The news release originated out of ongoing investigations being conducted by his office, Horne says, but he's not able to share details with the public at this time. The office will make an announcement "once we do something."
A civil injunction, maybe even a criminal case, could be the result, but Horne wouldn't speculate which was more likely. Nor would he name names.
Solar energy and the level it's subsidized by the public are "serious policy issues." But the investigations and warning stem from alleged misrepresentations about electricity-bill savings.
Horne denied that issuing a general advisory about solar-lease firms was a diversion or deflection from his legal and political troubles, though he acknowledged he knew it might be controversial due to the "powerful lobby" of solar companies.
He says the media has focused on "personal attacks" against him while ignoring the other work he does as the state's top cop.
"All along I've been doing my job. I've argued in more cases than any attorney general in Arizona history," he says, mentioning the long list of news releases on his official state web site.
Horne's troubles go well beyond personal attacks, actually. On Monday, he filed a formal response denying the claims by a former employee that he conducts campaign business illegally on state time. The Citizens Clean Elections Committee and state Secretary of State's office will figure out whether Horne did anything improper. The evidence so far seems to suggest he did.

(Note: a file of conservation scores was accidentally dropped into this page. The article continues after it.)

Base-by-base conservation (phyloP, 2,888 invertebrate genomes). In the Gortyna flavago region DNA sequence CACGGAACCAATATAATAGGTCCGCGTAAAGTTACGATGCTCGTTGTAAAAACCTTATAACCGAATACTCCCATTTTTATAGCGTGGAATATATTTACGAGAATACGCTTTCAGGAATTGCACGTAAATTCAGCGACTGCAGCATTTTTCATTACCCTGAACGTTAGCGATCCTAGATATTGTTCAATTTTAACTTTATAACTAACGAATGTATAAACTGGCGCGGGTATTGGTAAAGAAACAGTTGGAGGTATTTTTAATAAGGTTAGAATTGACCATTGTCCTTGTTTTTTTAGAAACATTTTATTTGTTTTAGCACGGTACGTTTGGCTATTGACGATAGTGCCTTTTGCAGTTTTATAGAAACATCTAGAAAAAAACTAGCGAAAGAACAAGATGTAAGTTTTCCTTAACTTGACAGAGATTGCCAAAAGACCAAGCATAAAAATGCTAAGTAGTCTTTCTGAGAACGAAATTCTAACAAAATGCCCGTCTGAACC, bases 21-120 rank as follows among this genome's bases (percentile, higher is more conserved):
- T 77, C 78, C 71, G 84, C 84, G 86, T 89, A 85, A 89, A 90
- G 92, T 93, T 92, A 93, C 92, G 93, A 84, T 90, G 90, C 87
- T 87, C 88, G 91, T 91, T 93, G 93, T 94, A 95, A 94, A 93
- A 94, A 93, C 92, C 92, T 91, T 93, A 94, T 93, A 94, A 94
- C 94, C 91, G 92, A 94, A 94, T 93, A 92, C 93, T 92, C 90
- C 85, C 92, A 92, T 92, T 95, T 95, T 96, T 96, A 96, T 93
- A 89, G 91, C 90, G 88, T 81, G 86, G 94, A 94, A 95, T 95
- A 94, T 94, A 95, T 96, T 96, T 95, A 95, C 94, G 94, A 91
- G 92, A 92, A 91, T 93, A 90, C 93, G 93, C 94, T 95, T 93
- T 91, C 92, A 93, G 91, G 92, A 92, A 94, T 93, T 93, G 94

Irony alert: A Tucson TV station, KGUN9, ran an article today about Horne's warning that's bordered by two rooftop-solar-company ads.
Horne's facing calls for his resignation and the prospect of having to return $400,000 in donor contributions due to a previous campaign-related scandal.
In these cloudy times for his campaign, he's throwing a cloud over Arizona's rooftop solar industry. Maybe it'll help him, considering that most of the opposition to solar is found in conservative circles.
The national Solar Energy Industry Association didn't appreciate Horne's message, saying the state AG " fails to point out that for some solar systems, depending on application, location, and financial incentives, the payback period can be as little as four years."
Four years, huh? Not if the Arizona Corporation Commission allows Arizona Public Service to charge solar users more fees. To Horne's (potentially tainted) point, you've got to check out these sorts of claims before signing on the proverbial line which is dotted.
UPDATE: Solar companies, through TUSK, responded to our inquiry and blasted Horne for using "questionable judgment:"
"We enthusiastically agree it's always good practice for consumers to do their homework before making a purchase," said the solar-company group, fronted by Rose and Goldwater Jr. "But when the Arizona Attorney General generalizes and smears an entire industry; that's wrong and frankly demonstrates questionable judgment. The Attorney General should get his ethical house in order before smearing ethical businesses in Arizona that follow the law, give consumers energy options, and employ thousands of Arizonans."